Friday, August 15, 2014

Korea from my Husband's Perspective

Last week I shared about my IV at the airport. It struck a chord with many of y'all. I quickly realized that I am not alone in my fears. Although I will always be terrified of these two situations, I also know that if and when they are to occur again I will survive them. I refuse to live my life paralyzed by fear and will continue to spend each day proving that I am Clearly Alive.

I also want to acknowledge a very important person whose authoritative action in a crisis situation allowed this to be just a really scary story and not a full on nightmare. I have stated previously how a chronic disease affects more than just the person diagnosed. With that in mind, I would like to share my husband's account of our adventure in KLIA:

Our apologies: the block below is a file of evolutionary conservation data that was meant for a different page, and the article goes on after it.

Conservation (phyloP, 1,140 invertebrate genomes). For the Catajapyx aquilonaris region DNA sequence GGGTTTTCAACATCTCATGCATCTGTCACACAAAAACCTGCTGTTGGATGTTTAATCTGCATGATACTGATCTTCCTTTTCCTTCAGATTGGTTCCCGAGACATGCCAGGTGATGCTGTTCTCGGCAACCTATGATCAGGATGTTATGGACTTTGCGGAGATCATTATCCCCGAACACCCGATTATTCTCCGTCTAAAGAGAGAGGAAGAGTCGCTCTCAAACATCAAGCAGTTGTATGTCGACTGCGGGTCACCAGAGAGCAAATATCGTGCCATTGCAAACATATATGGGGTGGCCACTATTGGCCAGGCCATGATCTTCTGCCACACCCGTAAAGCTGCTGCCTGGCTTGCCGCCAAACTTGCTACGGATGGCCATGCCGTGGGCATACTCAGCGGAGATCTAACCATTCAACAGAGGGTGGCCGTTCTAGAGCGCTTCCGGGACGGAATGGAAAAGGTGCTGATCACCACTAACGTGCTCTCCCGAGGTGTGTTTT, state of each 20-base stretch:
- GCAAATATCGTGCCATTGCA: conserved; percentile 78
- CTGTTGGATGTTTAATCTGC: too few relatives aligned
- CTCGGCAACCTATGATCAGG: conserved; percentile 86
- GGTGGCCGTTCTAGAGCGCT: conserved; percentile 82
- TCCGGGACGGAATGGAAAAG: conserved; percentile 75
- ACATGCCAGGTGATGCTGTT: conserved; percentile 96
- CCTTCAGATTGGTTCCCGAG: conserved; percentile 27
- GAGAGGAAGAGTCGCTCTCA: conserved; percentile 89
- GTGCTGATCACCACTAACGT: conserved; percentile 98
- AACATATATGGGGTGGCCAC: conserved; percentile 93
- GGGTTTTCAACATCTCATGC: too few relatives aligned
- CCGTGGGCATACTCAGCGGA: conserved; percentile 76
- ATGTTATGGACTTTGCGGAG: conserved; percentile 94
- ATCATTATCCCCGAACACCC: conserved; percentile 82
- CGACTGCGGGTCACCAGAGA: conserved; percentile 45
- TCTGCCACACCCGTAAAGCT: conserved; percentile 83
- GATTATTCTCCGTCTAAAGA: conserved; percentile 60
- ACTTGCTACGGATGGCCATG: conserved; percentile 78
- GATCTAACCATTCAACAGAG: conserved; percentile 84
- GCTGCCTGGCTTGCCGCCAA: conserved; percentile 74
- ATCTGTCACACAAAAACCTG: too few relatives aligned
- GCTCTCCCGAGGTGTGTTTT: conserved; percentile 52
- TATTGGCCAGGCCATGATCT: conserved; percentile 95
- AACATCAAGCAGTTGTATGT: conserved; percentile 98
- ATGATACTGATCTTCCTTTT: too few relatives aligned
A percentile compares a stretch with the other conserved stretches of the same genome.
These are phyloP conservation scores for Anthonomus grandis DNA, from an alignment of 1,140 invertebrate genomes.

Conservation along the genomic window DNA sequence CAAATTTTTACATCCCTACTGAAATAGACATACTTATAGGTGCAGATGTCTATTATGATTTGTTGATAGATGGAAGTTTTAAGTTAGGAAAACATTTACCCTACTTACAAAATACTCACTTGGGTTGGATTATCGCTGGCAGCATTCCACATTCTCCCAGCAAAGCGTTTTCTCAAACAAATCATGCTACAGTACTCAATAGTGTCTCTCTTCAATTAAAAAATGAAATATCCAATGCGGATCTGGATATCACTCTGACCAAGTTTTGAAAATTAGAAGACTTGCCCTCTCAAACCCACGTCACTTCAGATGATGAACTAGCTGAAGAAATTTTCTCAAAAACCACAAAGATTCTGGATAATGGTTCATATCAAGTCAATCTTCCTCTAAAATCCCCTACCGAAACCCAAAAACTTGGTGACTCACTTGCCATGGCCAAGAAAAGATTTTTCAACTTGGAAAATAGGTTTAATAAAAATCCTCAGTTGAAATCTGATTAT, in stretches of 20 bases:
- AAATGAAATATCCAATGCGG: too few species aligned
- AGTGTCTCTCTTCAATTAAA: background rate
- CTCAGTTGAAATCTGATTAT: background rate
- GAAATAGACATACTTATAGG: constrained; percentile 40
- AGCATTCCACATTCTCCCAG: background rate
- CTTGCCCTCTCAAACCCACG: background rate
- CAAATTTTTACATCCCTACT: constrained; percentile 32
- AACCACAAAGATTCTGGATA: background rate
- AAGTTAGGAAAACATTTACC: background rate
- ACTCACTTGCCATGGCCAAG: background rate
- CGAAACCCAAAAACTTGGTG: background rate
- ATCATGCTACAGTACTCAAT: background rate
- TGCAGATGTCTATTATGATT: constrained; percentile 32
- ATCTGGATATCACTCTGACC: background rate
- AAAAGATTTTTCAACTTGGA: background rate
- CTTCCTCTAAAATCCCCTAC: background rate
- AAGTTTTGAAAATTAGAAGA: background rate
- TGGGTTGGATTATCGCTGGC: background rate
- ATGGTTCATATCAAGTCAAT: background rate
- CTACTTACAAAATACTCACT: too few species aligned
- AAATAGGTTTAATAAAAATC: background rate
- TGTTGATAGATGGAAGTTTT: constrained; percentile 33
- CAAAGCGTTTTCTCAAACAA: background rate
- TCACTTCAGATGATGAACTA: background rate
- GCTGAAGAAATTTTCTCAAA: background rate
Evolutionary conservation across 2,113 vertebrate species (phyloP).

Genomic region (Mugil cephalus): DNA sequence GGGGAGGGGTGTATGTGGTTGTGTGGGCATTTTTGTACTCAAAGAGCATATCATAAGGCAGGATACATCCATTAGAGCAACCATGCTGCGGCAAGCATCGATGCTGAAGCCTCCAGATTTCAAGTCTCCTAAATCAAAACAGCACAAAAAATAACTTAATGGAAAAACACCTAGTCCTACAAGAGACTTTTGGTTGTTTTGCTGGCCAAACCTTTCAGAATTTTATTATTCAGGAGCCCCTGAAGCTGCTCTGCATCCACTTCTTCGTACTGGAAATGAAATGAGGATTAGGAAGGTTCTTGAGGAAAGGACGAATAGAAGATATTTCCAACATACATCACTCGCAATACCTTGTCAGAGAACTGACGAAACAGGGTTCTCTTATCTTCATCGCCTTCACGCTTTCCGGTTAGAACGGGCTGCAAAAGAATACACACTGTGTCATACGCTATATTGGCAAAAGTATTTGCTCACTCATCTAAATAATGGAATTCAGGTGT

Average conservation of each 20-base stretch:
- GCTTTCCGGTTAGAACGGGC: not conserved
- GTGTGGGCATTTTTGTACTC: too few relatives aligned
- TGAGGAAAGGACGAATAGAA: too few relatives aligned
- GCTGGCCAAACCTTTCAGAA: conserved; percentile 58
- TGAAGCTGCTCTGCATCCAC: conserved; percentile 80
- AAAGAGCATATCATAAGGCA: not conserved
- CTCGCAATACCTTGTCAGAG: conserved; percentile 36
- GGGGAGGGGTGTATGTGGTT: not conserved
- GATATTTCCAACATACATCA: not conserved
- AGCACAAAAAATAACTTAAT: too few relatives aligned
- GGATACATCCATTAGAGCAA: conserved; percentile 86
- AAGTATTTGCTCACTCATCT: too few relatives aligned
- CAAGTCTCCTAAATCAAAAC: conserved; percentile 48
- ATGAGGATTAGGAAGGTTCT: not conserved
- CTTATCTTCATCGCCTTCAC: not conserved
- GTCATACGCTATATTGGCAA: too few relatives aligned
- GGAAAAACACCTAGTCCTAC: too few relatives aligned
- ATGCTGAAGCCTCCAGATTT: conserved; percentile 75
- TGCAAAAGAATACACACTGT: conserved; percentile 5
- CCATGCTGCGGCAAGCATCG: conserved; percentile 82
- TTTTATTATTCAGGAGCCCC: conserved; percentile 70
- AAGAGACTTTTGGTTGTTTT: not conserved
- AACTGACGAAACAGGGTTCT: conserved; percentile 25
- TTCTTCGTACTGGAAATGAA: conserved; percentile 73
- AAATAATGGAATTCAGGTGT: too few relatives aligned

I know that the stress of travel and the difficulty with finding edible food for you played a large part in beating down your health while in Korea. I also think the emotional stress of reliving experiences was another contributing factor. As the week progressed, you were often short with me and quick to criticize, but you would realize it later and apologize.

When we returned to Seoul, we chose the wrong bus which added a couple hours onto an already long commute. Dinner with a Korean friend that night was a huge blessing because she knew how to get gluten free food. After dinner, we had another hour on a train and a few hours of sleep before an early morning flight. By the time we boarded the plane, we were both so drained.

My face is so red from sheer exhaustion.